Archive for February, 2013

LOPSA San Diego – Tonight

LOPSA San Diego Meeting

Thursday Feb 28 2013

6pm until whenever

Callahan’s Pub in Mira Mesa

This will be a social, meet and greet meeting.  Come and meet some of the fine sysadmins in the San Diego area. Come out and meet your peers, network, talk shop, grab a bite and/or a beer and celebrate all things syasdmin.

LOPSA is an international professional society for IT people of all job descriptions.

If you’re planning to attend, please RSVP at Meetup.com so we can get a headcount ahead of time. Of course, if you can only make it at the last minute, you’re very welcome too! (We understand the life of a sysadmin!)

Our members manage everything from desktops to servers, storage to networks, laptops to supercomputers. Come out and get connected to the rich sysadmin community in San Diego!

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LOPSA San Diego – Tomorrow

LOPSA San Diego Meeting

Thursday Feb 28 2013

6pm until whenever

Callahan’s Pub in Mira Mesa

This will be a social, meet and greet meeting.  Come and meet some of the fine sysadmins in the San Diego area. Come out and meet your peers, network, talk shop, grab a bite and/or a beer and celebrate all things syasdmin.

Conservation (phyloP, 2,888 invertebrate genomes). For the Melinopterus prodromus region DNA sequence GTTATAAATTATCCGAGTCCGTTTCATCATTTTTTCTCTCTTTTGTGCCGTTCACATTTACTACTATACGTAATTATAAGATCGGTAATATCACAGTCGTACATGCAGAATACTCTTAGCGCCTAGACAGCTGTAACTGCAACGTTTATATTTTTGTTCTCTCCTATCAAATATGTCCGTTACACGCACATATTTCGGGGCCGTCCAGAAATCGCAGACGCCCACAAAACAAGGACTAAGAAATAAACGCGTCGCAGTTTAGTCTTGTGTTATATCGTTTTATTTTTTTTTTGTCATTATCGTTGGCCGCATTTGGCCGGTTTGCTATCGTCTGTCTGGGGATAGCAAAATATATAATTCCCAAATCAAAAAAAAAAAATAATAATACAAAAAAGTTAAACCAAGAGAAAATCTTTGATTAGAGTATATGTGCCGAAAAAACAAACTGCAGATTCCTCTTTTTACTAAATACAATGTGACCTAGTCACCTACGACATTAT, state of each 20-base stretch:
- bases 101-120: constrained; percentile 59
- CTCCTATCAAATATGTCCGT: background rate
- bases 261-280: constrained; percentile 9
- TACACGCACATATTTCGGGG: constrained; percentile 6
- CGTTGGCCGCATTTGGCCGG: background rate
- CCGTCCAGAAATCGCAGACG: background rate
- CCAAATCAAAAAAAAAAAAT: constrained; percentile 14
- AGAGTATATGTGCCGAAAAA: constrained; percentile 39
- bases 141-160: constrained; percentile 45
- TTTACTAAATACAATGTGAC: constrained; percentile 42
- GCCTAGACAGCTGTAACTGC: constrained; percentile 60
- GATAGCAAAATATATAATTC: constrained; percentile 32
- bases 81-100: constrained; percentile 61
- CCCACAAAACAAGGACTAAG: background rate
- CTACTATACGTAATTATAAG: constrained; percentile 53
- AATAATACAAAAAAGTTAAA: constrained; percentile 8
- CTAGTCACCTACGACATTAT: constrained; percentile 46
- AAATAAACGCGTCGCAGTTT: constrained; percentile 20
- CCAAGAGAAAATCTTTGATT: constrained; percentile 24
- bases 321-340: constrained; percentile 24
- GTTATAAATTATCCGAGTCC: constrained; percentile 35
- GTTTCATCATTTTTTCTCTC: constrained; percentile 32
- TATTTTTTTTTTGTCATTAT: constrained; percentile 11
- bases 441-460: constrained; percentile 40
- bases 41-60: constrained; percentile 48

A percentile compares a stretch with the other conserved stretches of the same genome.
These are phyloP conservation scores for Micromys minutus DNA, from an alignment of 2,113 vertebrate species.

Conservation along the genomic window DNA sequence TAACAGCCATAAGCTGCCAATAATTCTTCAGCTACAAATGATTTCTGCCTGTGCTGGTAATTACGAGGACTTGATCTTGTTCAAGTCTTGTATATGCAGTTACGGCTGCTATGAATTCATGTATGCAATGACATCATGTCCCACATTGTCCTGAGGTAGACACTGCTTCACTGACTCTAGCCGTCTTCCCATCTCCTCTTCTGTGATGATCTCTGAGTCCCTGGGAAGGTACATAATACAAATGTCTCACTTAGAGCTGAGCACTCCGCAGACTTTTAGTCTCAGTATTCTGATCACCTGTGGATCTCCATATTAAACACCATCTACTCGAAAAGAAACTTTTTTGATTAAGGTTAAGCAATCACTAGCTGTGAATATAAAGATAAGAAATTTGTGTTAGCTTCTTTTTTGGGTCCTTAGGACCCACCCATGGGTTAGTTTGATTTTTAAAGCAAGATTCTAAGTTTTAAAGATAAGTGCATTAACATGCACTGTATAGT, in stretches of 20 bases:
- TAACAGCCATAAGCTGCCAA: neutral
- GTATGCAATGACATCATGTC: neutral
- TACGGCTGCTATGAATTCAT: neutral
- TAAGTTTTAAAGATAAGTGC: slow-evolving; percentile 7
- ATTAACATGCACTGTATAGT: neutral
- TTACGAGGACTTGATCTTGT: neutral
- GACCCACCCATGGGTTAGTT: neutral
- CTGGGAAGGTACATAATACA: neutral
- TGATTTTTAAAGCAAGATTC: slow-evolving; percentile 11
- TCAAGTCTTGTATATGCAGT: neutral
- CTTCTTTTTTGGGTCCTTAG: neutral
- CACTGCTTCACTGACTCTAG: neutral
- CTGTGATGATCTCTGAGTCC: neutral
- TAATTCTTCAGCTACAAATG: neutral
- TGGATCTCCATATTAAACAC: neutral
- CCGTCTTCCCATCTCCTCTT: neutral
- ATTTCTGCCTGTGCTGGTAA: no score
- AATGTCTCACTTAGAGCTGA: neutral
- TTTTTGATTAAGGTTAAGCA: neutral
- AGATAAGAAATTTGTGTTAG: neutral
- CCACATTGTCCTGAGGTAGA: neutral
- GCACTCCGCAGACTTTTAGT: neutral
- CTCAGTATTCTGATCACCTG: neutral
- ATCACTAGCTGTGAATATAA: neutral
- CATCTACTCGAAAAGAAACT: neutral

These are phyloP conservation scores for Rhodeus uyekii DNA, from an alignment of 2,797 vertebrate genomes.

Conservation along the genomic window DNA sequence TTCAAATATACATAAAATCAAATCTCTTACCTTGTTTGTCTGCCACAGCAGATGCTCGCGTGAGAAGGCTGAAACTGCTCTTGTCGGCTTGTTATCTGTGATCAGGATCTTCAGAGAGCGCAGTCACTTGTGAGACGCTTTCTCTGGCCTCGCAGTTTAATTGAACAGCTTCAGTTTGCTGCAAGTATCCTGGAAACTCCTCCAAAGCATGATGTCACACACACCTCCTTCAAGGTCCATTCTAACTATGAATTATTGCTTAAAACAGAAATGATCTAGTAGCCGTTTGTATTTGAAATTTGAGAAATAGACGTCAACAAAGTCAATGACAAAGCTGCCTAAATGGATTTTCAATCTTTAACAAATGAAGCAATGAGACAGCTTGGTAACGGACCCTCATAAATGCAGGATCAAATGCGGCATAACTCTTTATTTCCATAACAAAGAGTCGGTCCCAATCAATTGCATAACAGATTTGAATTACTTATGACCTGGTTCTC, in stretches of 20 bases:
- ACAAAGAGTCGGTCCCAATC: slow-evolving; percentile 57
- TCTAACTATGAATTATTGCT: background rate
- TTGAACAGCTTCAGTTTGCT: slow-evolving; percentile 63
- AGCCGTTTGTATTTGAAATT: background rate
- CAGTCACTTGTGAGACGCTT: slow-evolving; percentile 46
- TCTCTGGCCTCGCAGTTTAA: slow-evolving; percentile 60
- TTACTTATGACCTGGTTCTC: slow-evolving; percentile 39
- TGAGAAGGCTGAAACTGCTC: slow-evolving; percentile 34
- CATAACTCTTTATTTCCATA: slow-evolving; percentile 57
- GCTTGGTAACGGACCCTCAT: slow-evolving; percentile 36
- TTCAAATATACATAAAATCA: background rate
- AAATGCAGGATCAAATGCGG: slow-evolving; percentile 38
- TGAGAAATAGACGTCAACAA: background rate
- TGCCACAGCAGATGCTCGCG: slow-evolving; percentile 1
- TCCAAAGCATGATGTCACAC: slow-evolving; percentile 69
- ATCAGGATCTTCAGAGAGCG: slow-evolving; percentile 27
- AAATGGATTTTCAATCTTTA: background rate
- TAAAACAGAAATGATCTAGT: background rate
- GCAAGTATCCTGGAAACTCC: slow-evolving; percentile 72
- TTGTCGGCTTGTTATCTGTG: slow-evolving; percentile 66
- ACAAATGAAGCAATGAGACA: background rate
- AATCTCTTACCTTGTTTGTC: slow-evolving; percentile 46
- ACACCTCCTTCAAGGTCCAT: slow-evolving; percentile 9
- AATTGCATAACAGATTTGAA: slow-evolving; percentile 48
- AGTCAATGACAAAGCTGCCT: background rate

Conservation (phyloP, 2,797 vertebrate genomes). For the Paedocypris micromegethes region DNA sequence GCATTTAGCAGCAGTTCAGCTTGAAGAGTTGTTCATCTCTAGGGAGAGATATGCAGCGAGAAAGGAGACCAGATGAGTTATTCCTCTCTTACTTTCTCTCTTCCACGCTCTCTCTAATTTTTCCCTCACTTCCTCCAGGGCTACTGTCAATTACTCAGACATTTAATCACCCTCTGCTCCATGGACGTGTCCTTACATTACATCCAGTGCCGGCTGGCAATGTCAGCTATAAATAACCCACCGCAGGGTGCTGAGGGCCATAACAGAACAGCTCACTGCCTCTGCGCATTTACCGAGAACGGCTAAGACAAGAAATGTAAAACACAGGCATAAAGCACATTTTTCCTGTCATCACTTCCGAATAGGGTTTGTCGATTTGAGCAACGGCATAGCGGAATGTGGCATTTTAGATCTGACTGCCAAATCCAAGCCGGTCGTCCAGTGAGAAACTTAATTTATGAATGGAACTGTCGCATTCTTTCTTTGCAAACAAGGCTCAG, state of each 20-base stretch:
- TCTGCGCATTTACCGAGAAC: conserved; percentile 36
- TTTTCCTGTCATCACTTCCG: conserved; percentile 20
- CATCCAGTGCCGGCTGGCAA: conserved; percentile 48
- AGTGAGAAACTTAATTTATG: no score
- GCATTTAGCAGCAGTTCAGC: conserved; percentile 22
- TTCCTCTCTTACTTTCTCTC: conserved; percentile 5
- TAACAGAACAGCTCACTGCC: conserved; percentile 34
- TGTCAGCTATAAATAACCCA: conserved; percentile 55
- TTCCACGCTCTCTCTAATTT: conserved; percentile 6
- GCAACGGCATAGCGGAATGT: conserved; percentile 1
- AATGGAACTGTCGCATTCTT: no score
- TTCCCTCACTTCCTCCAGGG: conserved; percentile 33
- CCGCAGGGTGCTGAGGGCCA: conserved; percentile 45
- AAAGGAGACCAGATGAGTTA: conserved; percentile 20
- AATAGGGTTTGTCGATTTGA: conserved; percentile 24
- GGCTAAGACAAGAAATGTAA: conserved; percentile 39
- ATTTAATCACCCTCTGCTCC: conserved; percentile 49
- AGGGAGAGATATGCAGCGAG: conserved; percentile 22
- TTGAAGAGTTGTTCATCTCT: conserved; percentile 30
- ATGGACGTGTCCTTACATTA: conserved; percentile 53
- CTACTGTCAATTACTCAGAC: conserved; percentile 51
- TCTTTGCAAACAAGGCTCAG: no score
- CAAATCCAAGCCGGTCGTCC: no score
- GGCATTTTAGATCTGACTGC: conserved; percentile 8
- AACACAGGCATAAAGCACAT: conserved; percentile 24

LOPSA is an international professional society for IT people of all job descriptions.

If you’re planning to attend, please RSVP at Meetup.com so we can get a headcount ahead of time. Of course, if you can only make it at the last minute, you’re very welcome too! (We understand the life of a sysadmin!)

Our members manage everything from desktops to servers, storage to networks, laptops to supercomputers. Come out and get connected to the rich sysadmin community in San Diego!

Leave a comment

IPv6 – Airport Extreme update 7.6.3 breaks existing IPv6 tunnels

A few days ago I had an unexpected network problem.  An IPv6 tunnel to tunnelbroker.net that had been up for months went down and wouldn’t restart. My tunnel endpoint is an Apple Airport Extreme base station (AEBS) that was originally running 7.6.1.

This all started when my ‘net connection died, IPv4 and IPv6 both just stopped working. I tracked it down to the AEBS. For some reason it just completely stopped passing any traffic at all. It’s done this twice before; it looks like the problem is uptime related. The AEBS seems to want a full power cycle about every 120-150 days of uptime.

Unfortunately, I also decided take the downtime as an opportunity to do the pending firmware update, to 7.6.3.